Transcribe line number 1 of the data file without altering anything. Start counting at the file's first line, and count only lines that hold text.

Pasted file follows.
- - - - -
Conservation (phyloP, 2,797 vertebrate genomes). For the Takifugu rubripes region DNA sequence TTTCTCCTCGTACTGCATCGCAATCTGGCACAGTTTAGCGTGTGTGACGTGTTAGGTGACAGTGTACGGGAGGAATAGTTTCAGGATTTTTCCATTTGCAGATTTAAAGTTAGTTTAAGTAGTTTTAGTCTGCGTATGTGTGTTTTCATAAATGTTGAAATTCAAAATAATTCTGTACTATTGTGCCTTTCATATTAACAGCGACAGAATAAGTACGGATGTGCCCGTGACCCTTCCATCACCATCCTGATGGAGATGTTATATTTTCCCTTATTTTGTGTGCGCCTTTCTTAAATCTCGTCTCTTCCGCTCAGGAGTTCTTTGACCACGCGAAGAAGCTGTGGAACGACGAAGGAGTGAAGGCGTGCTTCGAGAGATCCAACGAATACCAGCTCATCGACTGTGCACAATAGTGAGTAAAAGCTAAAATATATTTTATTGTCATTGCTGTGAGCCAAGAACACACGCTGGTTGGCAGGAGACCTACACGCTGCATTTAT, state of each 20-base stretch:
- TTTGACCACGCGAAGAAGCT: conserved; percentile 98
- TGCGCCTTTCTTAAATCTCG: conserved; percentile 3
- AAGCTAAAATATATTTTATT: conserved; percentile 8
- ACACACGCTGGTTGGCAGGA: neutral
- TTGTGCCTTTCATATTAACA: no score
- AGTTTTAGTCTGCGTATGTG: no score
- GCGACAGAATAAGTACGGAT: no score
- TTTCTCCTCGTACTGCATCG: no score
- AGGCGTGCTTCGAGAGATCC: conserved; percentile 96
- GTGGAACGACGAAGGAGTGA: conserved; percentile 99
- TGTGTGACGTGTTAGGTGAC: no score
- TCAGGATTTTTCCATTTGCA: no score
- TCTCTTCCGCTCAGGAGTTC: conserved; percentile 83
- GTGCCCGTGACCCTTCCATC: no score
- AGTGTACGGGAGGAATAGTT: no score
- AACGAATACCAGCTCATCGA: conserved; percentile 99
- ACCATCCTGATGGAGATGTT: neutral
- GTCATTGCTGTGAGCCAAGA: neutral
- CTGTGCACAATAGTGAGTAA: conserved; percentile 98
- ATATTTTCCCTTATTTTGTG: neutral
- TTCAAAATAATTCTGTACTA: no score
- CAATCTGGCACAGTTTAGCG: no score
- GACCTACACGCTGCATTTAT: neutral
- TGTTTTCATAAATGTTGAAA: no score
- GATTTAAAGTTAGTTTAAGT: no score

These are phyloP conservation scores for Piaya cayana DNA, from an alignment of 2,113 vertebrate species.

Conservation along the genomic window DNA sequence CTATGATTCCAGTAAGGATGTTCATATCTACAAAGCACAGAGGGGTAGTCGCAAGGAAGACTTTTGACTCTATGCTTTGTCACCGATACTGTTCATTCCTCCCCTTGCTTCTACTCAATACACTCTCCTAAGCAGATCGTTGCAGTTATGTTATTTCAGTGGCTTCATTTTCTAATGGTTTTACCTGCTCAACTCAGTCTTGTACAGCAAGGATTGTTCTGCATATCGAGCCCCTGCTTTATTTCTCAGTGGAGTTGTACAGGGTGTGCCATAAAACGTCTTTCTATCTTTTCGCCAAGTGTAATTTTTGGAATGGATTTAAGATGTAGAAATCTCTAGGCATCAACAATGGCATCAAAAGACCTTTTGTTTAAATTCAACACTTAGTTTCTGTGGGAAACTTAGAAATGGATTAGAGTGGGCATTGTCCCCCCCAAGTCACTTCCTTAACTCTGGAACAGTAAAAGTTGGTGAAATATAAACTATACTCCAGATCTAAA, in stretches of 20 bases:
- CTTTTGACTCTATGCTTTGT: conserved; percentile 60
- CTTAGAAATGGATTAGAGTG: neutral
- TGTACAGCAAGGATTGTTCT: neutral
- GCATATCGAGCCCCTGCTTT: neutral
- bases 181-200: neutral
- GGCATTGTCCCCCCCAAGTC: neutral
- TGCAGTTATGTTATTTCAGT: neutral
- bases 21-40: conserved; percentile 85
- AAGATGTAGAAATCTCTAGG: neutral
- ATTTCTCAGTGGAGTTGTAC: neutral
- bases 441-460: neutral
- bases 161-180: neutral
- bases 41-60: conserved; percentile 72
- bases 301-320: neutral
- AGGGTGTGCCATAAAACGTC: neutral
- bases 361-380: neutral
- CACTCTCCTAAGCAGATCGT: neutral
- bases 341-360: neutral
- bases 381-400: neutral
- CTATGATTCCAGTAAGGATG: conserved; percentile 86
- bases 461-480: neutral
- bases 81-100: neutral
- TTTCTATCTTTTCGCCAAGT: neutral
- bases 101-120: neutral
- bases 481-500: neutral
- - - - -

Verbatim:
Conservation (phyloP, 2,797 vertebrate genomes). For the Takifugu rubripes region DNA sequence TTTCTCCTCGTACTGCATCGCAATCTGGCACAGTTTAGCGTGTGTGACGTGTTAGGTGACAGTGTACGGGAGGAATAGTTTCAGGATTTTTCCATTTGCAGATTTAAAGTTAGTTTAAGTAGTTTTAGTCTGCGTATGTGTGTTTTCATAAATGTTGAAATTCAAAATAATTCTGTACTATTGTGCCTTTCATATTAACAGCGACAGAATAAGTACGGATGTGCCCGTGACCCTTCCATCACCATCCTGATGGAGATGTTATATTTTCCCTTATTTTGTGTGCGCCTTTCTTAAATCTCGTCTCTTCCGCTCAGGAGTTCTTTGACCACGCGAAGAAGCTGTGGAACGACGAAGGAGTGAAGGCGTGCTTCGAGAGATCCAACGAATACCAGCTCATCGACTGTGCACAATAGTGAGTAAAAGCTAAAATATATTTTATTGTCATTGCTGTGAGCCAAGAACACACGCTGGTTGGCAGGAGACCTACACGCTGCATTTAT, state of each 20-base stretch: